The article continues with the marriage of Patrick O Sullivan to Sydney-born Mary Connolly and how their honeymoon in Killarney coincided with the Civil War, forcing the young couple to return to Dublin by an elongated route as outlined above, when the railway line between Dublin and Killarney was destroyed. They travelled back to Dublin via Limerick, Galway, Sligo, and Belfast, having obtained a pass from The Irish Volunteers in Galway to take them safely through to Dublin.

Chuir mo thuismitheoirí fúthu i gCóbh, agus is ann a rugadh mo cheathrar deirfiúr – Eibhlín (1925), Eilís (1926–1983), Máighréad (1934), Gabrielle (1938) – agus mé féin (1927) agus mo dheartháir, Dónal (1928). 

Fr Michéal’s parents settled down in Cobh, Co. Cork where they had six children between 1925 and 1938. Fr Michael was born in 1927.

In Eanair na bliana 1939 chuaigh mo mháthair ar ais ar turas go dtí an Astráil agus mo cheathrar deirfiúr léithi. Ní fhaca mé arís iad go dtí gur tháinig said go dtí m’oirniúim Baile Átha Cliath I Meitheamh 1952. Ar dtúis ní raibh siad in ann an Astráil a thréigean. Bhris an Cogadh Domhanda amach (1939–45) agus ní rabhadar in ann filleadh. Fiú amháin nuair a bhí an cogadh críochnaithe, ní raibh longa ag dul na slí. 

Fr Michéal’s mother took her four daughters with her to Australia in 1939 unaware that war was about to break out. When World War 11 was over, they still could not return to Ireland as there were no ships operating. As a result, he didn’t see his mother or his sisters again until his ordination in Dublin in 1952. This section of the article is an amusing account of Fr Michéal’s baby nephew having been placed in a basinette at the back of the sacristy under the watchful eye of a couple of students by his sister during the ceremony was the cause of consternation when the sister asked for the baby at the conclusion of the ceremony: Chuaigh sí go dtí an sacraistí agus bhuail sí cnag ar an doras. Tháinig dalta amach. ‘An féidir leat an leanbh a thabhairt dom, le do thoil?’ ‘Cén leanbh?’ Níor chuala sé aon rud i dtaobh linbh. ‘Leanbh Mhichíl Uí Shúilleabháin.’ B’fhéidir gur mhaith an rud é gur fhág mé an Coláiste an lá sin i ndiaidh an oirnithe!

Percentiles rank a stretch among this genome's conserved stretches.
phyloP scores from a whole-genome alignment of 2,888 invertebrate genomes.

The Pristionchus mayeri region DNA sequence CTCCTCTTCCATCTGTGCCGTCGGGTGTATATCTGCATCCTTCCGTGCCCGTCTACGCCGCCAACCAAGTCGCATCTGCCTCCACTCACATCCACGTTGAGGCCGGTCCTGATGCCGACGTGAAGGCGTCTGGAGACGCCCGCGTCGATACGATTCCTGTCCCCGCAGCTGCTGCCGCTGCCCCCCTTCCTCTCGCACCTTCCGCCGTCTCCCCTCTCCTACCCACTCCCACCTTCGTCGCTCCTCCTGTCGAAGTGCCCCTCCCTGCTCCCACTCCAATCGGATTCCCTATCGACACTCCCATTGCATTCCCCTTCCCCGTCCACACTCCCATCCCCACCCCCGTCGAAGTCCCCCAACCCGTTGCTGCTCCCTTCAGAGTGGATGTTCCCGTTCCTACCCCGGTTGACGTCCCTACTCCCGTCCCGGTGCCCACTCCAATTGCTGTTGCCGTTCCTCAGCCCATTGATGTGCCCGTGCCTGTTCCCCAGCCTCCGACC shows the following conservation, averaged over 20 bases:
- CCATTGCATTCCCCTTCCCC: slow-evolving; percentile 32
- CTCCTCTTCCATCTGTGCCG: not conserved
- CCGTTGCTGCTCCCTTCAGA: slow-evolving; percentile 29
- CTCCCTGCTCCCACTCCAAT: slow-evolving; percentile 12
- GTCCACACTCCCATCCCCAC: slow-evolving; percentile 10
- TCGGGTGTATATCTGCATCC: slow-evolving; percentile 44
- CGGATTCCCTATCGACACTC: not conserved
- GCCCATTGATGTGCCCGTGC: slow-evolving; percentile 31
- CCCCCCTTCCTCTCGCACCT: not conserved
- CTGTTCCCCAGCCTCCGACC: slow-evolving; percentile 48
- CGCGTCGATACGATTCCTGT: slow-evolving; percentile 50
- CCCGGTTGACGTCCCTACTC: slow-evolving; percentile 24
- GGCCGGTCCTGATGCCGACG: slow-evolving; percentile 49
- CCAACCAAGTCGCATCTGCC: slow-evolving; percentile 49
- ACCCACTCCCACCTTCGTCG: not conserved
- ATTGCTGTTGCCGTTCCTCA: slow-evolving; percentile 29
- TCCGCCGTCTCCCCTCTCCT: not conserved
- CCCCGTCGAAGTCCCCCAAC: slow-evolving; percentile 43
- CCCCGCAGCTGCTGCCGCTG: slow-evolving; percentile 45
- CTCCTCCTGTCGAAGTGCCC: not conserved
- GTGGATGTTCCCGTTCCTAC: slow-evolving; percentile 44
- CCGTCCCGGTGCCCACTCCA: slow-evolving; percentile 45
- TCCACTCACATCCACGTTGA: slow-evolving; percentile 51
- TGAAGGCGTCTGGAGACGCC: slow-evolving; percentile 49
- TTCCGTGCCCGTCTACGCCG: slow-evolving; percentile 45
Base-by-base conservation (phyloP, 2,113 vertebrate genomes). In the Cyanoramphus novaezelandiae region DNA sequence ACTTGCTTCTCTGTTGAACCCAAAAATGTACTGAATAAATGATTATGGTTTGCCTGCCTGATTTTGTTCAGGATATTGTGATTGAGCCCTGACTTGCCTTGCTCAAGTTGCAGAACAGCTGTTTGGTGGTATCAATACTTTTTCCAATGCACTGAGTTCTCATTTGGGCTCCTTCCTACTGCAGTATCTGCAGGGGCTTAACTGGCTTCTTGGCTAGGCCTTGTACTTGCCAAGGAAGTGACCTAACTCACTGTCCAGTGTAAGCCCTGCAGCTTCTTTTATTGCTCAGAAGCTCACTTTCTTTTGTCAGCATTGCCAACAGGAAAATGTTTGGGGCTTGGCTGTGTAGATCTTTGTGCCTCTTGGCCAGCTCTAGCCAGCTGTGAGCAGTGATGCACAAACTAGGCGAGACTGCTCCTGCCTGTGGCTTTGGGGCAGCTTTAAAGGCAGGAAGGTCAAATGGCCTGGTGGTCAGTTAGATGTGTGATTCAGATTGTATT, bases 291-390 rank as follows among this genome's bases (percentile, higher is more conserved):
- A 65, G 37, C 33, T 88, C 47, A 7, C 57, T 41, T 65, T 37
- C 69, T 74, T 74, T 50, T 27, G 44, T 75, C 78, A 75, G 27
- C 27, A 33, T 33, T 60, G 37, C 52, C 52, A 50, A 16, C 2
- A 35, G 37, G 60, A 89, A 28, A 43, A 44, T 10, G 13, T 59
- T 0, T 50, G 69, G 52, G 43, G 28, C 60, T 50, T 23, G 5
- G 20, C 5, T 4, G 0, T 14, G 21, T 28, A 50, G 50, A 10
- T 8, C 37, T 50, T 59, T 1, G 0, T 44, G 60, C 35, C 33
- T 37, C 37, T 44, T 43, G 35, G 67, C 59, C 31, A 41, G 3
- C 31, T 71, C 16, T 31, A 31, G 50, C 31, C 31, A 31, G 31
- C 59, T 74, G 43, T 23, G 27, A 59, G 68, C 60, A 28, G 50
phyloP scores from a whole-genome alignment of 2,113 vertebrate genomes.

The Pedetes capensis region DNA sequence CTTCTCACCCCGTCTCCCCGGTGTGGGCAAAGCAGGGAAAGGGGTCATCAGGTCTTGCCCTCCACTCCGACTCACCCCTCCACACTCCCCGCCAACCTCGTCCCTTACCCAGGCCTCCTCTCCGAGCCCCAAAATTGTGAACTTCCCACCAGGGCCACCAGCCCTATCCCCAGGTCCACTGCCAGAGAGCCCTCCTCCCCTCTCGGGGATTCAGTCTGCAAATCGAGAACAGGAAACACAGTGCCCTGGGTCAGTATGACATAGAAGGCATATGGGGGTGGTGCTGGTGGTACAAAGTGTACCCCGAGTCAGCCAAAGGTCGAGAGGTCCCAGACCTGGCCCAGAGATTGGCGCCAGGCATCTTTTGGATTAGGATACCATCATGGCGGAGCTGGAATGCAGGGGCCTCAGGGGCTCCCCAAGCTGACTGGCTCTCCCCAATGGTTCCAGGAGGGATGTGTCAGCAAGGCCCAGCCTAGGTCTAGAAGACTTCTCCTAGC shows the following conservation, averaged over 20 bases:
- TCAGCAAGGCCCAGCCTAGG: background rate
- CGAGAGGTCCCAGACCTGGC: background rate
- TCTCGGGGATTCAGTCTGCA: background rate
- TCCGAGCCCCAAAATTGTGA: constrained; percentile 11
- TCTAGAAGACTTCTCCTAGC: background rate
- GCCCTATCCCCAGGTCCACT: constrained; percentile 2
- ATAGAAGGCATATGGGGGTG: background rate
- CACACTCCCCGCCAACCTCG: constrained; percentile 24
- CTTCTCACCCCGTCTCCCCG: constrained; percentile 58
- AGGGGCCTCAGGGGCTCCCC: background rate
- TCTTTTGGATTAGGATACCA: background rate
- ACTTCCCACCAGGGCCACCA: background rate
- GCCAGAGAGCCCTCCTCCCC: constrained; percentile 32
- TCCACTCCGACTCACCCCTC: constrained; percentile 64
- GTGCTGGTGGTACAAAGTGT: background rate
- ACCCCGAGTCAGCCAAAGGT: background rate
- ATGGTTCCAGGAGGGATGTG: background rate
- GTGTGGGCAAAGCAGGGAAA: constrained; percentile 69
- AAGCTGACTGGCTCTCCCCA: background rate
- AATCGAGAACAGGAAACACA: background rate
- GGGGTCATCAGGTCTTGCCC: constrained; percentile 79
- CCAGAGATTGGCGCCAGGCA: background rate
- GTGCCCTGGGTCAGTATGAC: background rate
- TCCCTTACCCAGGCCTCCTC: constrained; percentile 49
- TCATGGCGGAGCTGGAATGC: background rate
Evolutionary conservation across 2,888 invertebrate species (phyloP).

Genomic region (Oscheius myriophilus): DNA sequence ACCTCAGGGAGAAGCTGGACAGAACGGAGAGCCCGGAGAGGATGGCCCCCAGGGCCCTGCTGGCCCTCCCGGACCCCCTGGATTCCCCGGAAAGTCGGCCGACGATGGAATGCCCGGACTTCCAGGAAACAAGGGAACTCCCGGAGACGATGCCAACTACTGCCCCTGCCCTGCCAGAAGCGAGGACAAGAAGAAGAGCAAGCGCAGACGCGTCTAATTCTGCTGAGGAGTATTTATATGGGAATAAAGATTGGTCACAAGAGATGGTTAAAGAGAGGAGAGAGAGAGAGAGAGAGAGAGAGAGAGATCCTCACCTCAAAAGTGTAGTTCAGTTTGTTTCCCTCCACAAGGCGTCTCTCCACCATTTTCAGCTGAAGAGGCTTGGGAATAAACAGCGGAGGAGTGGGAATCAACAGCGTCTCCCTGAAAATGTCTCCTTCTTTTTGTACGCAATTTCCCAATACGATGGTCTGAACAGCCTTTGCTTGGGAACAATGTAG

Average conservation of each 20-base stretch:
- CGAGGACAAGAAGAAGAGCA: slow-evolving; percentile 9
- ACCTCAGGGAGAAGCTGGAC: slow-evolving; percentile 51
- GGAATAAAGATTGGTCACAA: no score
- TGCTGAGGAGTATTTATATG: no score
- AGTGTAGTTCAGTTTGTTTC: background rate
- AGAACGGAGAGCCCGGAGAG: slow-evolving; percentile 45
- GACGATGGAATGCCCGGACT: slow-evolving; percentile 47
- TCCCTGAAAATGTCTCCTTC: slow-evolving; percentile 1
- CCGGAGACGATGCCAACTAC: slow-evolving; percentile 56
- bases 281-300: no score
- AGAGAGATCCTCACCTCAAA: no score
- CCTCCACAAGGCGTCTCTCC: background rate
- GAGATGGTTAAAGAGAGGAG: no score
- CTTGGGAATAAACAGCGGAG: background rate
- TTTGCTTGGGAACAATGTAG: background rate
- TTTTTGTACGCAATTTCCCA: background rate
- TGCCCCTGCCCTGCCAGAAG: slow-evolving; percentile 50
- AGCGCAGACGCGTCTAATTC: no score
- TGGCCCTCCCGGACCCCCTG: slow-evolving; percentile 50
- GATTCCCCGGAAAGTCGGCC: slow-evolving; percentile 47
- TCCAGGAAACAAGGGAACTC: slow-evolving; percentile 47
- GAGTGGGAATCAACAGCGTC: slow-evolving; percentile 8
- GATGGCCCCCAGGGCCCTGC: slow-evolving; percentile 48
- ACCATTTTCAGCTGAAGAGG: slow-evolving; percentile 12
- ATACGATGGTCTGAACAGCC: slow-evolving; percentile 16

She went to the sacristy and knocked on the door. A student came out. ‘Can you give me the baby, please’. ‘What baby?’ He hadn’t heard anything about a baby. ‘Michael O’Sullivan’s baby’. Maybe it was a good thing I left the College the day after my ordination!

Fr Michéal had a long innings as they say. Had he not become ill in his later years he may have written some more interesting accounts of his life. The Irish National Association of Australasia recorded his contribution to Sydney’s Irish culture in 2015 which can be read at

Michéal was a sagart dílis, a proud Corkman, a lover of Ireland, a teacher and promoter of the Irish language. In the photo above of Fr Michael dancing he is wearing a t-shirt with an amusing take on the well-known Irish saying Ní bheidh mo leithéid ann arís (‘his like will not be seen again’) that regrets someone passing. The words on Fr Michéal’s t-shirt are Ní bheidh mo leithéid ann arís ‘my like will not be seen again’. It’s funny but oh so true.